Ruysch´s preparations in Russia
Russian tsar Peter the Great made Frederik Ruysch´s acquaintance during his first visit to Amsterdam. He was received at Ruysch's home and viewed his specimens. Several years later he decided to purchase the anatomist's collection of specimens. In this way the Dutch collection arrived in Russia in august 1718, in the first Russian museum, the Kunstkamera, where it has been kept the three hundred years since.
After Ruysch's death a lot of legends were born. Like the story that the collection got lost on transport to Russia, but this is a fabrication. Peter the Great's kissing of an embalmed boy's body is another example of such a fairy-tale.
Some specimen went bad
Frederik Ruysch spoke highly of his own embalming craft. After a while however his specimen became richer in colour, after which the specimen turned dark and went bad. Voet described this after his visit to Saint Petersburg in 1794. The circumstances in which the specimen were kept were not always favourable, and this took it's toll. In 1747 a great fire raged in the Kunstkamera, that had to be renovated for 19 years. That was a heavy test, and unfortunately not the last for the specimen, that had survived the fire.
Loving care for the collection
Most curators of the Kunstkamera took good care of the anatomical collection. J.G.Duvernois, Josias Weitbrecht, A. Kaau-Boerhaave, the first graduated Russian doctor A.P.Protasov, the famous embryologist K.F. Wolff and the great naturalist from the first half of the 19th century, Karl. E. von Baer. They did not personally concern themselves with the conservation of the specimen, but left this to their staff.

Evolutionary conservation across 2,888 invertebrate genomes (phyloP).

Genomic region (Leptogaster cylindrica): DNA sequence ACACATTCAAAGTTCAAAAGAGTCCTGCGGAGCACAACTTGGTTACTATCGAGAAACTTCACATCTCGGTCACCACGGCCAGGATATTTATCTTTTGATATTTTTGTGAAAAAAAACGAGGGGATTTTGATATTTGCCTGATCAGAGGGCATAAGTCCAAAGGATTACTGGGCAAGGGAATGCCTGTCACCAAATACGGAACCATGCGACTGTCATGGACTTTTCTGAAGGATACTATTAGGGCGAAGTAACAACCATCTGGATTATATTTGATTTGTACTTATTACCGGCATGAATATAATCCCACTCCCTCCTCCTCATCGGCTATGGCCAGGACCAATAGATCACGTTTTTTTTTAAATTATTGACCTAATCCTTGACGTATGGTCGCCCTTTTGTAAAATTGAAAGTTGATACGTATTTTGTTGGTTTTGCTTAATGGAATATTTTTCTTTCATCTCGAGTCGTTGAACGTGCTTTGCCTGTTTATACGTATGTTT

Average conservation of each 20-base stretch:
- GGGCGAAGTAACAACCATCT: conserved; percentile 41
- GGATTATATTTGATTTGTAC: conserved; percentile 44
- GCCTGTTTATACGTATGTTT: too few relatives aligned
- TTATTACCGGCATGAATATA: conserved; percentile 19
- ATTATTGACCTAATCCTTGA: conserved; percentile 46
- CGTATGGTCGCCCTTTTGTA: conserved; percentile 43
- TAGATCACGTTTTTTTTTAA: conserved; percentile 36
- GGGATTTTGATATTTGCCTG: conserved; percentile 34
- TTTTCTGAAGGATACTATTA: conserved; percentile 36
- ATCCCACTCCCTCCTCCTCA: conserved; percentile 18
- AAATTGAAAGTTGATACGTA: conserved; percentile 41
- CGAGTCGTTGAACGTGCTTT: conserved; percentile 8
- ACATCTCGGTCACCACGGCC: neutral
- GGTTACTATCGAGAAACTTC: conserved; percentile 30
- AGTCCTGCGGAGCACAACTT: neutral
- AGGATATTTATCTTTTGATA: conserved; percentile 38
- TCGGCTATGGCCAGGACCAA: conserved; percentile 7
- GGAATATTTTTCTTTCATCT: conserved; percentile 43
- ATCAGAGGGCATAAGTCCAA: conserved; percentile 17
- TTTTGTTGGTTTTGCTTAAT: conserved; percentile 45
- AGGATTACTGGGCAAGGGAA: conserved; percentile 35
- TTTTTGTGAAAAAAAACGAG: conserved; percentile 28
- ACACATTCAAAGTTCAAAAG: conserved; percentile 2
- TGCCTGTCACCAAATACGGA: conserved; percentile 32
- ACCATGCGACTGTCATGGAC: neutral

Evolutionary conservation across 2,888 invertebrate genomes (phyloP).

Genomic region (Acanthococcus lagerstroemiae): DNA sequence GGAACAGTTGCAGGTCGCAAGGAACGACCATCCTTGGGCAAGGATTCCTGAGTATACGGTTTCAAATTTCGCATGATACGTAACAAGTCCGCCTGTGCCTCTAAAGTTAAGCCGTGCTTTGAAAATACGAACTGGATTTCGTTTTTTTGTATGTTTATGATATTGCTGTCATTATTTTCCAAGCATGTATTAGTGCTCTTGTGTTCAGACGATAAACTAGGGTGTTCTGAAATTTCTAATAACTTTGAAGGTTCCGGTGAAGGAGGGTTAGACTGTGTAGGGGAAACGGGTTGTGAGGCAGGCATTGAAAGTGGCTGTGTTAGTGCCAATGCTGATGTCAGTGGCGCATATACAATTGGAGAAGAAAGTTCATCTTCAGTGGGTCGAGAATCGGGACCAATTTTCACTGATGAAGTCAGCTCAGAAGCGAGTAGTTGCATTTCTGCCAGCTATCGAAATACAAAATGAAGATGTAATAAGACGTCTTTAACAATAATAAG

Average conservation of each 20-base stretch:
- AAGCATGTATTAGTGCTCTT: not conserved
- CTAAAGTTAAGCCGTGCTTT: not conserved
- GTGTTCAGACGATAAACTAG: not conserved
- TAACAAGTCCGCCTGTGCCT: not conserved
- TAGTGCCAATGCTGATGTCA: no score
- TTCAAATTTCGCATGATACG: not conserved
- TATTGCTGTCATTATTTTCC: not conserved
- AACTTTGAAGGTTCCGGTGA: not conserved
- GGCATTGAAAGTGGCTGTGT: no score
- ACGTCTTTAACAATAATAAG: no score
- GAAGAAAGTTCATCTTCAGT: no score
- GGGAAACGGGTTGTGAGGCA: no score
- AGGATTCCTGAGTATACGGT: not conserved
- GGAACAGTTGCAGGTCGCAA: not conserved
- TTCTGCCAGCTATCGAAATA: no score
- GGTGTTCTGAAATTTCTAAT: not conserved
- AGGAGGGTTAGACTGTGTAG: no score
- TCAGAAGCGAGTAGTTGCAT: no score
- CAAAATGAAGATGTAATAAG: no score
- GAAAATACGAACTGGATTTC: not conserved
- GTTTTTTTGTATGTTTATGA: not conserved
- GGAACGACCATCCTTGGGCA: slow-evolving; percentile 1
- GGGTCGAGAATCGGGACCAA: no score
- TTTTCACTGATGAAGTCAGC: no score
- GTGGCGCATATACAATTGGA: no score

Replacing bottles and liquids
In 1732 Andrej Grekov arrived at the Kunstkamera to join the staff. His name can be found earlier in the archives of the Academy, as a draughtsman. It was his instruction to 'take care of the Kunstkamera and conserve the curiosa' but he also had to make drawings and 'replace the alcohol and such things'. In 1740 Grekov 'replenished 87 bottles in the Kunstkamera and refreshed the alcohol in five bottles'. The replenishing and changing of the conservation liquid of the specimens happened on a regular basis. When necessary the burst bottles were replaced. It is not true, that only Karl von Baer replaced all the bottles of the collection. According to archival records Baer bought 120 bottles, and curator doctor Schultz did the actual work.